The relationship between small-magnitude seismicity and large-scale crustal faulting along the Hayward Fault, California, is investigated using a double-difference (DD) earthquake location algorithm. We used the DD method to determine high-resolution hypocenter locations of the seismicity that occurred between 1967 and 1998. The DD technique incorporates catalog travel time data and relative P and S wave arrival time measurements from waveform cross correlation to solve for the hypocentral separation between events. The relocated seismicity reveals a narrow, near-vertical fault zone at most locations. This zone follows the Hayward Fault along its northern half and then diverges from it to the east near San Leandro, forming the Mission trend. The relocated seismicity is consistent with the idea that slip from the Calaveras Fault is transferred over the Mission trend onto the northern Hayward Fault. The Mission trend is not clearly associated with any mapped active fault as it continues to the south and joins the Calaveras Fault at Calaveras Reservoir. In some locations, discrete structures adjacent to the main trace are seen, features that were previously hidden in the uncertainty of the network locations. The fine structure of the seismicity suggest that the fault surface on the northern Hayward Fault is curved or that the events occur on several substructures. Near San Leandro, where the more westerly striking trend of the Mission seismicity intersects with the surface trace of the (aseismic) southern Hayward Fault, the seismicity remains diffuse after relocation, with strong variation in focal mechanisms between adjacent events indicating a highly fractured zone of deformation. The seismicity is highly organized in space, especially on the northern Hayward Fault, where it forms horizontal, slip-parallel streaks of hypocenters of only a few tens of meters width, bounded by areas almost absent of seismic activity. During the interval from 1984 to 1998, when digital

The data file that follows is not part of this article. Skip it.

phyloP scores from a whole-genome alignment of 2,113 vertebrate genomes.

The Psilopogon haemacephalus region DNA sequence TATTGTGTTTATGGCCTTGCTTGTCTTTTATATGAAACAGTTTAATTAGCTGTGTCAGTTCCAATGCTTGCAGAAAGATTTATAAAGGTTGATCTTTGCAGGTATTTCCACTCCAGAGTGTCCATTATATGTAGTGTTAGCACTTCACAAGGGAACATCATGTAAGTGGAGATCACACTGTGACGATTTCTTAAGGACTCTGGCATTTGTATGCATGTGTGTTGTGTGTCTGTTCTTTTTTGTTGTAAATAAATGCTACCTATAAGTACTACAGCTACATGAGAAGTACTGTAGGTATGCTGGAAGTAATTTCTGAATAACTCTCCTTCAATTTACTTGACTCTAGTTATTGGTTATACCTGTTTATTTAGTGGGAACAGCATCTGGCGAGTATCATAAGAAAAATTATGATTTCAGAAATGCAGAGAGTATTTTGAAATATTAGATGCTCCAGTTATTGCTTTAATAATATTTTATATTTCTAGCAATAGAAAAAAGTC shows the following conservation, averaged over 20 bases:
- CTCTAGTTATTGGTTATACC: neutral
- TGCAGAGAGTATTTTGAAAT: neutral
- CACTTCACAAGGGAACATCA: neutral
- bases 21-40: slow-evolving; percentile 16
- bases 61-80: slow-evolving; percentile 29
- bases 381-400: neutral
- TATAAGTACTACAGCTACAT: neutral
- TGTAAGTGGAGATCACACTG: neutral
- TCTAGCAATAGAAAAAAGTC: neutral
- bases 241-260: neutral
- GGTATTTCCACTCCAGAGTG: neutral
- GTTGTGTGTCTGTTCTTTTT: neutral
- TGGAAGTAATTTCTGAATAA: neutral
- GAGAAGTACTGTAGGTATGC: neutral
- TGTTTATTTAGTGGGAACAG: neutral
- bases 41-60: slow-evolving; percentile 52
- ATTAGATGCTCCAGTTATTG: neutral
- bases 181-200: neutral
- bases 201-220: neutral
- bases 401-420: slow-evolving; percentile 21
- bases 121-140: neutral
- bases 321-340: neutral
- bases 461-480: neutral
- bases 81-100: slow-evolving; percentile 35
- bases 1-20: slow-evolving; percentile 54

14. Dynamic leakage of faults during differential depletion: Theory, models, and examples from the Niger delta

    SciTech Connect

    Watts, N.L.; Kaars Sijpestein, C.H.; Osai, L.N.; Okoli, O.C. )

    1991-08-01

    Previous studies of fault sealing have addressed possible fault leakage during secondary migration due to the effects of increased hydrocarbon-water capillary pressure, fracturing, or small-scale incremental fault movements. Of equal importance to production geologists is the failure and leakage of faults during field development due to differential depletion of adjacent fault blocks. This paper examines the unique problems associated with this dynamic leakage of faults. It is theoretically shown that the fault sealing mechanism, and the extent of the seal, directly influences the failure process which in turn results in a variety of favorable and unfavorable effects on field development. The qualitative models give considerable insight into such aspects as oil-column expansion and resaturation losses, interfault block aquifer support (with important implications to material balance calculations), possible leakage or spillage of oil across faults, and potential fault failure during (re)injection projects. Examples of dynamic fault leakage are presented from selected fields of the Niger delta.